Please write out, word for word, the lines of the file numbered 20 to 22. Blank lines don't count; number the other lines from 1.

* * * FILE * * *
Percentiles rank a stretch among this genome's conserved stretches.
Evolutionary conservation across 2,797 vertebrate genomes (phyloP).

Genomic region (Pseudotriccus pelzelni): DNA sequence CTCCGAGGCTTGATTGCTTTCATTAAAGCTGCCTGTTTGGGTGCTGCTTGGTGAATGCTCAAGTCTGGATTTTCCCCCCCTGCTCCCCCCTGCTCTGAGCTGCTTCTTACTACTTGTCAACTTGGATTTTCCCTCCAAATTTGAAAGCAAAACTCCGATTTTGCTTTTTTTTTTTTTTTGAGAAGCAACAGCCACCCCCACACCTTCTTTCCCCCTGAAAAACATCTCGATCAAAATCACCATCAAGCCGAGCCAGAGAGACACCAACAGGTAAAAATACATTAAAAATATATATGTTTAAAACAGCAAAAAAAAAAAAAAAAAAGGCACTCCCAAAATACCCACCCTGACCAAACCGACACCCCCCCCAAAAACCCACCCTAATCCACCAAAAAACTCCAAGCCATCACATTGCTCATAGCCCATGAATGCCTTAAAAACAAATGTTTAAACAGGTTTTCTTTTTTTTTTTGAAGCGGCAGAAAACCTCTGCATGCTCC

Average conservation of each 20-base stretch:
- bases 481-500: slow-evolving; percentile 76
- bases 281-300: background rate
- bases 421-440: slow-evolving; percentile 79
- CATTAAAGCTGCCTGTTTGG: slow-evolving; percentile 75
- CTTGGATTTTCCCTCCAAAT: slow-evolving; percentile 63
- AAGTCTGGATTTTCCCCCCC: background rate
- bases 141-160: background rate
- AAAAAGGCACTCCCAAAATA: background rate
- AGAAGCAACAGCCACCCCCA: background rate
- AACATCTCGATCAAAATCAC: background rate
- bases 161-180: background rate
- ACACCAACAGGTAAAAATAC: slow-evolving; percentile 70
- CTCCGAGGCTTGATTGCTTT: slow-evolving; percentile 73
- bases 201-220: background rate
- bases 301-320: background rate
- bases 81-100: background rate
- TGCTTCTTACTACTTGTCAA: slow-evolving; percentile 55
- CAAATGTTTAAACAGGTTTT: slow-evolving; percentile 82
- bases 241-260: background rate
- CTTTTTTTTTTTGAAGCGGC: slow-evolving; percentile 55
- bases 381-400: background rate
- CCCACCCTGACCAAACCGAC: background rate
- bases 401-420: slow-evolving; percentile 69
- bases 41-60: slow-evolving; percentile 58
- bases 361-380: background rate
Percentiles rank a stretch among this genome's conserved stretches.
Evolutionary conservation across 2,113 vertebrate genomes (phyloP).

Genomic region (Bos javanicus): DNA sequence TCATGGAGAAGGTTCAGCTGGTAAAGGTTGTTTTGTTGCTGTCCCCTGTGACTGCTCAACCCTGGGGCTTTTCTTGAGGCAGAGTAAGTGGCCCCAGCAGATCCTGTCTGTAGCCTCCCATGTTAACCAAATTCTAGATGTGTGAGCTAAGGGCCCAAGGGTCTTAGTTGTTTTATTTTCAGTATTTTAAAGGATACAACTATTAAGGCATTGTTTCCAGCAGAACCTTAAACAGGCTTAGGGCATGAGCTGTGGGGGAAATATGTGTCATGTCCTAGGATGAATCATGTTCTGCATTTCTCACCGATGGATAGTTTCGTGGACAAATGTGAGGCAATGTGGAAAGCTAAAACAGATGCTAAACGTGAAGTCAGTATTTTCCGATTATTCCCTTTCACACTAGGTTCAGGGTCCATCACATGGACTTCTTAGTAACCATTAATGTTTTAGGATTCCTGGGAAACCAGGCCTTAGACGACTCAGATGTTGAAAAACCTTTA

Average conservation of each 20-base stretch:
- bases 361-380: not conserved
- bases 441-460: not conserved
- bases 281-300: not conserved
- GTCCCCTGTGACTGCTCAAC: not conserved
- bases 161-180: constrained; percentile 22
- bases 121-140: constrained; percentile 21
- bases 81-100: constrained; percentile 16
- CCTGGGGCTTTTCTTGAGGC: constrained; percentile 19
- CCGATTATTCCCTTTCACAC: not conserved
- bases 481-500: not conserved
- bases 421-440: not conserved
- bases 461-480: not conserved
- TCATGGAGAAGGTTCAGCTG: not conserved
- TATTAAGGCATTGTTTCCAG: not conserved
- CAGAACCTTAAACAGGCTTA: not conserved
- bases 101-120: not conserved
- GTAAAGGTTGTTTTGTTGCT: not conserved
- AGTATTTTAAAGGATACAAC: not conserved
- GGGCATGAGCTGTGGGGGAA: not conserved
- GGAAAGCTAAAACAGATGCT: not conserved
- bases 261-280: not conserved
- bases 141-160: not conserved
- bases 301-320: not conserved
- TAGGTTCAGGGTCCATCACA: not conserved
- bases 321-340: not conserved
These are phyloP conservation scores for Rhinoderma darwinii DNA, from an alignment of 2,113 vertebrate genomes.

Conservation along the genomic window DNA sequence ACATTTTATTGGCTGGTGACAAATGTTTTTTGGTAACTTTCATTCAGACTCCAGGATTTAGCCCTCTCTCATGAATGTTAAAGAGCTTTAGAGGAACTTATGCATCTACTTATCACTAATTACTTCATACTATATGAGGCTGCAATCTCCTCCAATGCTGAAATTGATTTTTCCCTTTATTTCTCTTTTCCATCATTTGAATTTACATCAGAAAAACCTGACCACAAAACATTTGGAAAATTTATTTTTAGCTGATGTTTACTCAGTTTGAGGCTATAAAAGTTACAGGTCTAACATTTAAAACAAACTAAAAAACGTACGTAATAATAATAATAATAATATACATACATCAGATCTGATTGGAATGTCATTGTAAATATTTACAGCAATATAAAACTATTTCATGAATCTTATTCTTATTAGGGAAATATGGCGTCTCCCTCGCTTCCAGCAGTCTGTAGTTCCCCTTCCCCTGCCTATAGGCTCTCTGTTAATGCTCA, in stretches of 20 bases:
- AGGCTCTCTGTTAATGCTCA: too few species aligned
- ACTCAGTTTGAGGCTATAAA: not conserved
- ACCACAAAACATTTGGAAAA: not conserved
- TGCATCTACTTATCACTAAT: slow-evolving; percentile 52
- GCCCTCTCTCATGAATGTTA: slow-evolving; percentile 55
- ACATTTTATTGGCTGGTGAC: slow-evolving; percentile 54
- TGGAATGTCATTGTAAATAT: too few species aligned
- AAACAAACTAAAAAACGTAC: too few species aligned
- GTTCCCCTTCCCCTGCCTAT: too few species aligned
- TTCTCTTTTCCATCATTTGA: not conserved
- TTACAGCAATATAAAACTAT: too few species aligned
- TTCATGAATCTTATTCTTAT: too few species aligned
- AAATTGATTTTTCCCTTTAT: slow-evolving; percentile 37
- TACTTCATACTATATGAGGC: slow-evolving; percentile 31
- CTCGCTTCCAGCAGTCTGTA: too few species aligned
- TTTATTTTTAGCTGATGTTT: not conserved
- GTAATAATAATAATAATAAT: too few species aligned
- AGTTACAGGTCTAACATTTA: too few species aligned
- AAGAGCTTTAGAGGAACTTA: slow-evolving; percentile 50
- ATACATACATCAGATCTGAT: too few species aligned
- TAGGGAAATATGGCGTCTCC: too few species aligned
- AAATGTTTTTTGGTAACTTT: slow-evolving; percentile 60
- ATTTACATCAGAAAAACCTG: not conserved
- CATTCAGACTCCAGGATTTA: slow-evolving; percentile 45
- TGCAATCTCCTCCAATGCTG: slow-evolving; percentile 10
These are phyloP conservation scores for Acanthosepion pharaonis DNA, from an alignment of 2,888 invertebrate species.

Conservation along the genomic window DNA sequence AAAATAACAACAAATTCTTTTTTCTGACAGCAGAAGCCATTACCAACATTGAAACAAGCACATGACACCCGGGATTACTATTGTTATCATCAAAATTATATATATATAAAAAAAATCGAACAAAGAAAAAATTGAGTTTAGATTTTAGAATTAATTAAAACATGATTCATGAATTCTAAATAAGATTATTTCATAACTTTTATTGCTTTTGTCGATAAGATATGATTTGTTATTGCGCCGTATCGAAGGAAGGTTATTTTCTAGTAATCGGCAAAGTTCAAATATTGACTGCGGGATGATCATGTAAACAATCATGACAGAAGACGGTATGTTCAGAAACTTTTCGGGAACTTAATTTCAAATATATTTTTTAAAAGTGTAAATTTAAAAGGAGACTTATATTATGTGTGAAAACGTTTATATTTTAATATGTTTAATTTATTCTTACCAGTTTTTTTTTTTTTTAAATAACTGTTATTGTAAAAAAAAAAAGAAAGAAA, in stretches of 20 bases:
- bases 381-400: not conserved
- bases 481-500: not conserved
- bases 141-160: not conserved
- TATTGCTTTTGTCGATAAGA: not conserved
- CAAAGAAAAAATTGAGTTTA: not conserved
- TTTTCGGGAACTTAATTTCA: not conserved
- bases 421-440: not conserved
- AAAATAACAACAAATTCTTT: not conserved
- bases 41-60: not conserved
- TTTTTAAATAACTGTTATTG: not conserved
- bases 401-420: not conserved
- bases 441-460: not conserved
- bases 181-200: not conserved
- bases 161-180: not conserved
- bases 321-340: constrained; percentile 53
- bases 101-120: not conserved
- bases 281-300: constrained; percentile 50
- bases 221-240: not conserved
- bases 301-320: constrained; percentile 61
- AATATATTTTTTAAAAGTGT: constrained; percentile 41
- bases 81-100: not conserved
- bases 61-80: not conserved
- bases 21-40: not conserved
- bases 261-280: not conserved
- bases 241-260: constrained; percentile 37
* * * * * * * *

- bases 81-100: background rate
- TGCTTCTTACTACTTGTCAA: slow-evolving; percentile 55
- CAAATGTTTAAACAGGTTTT: slow-evolving; percentile 82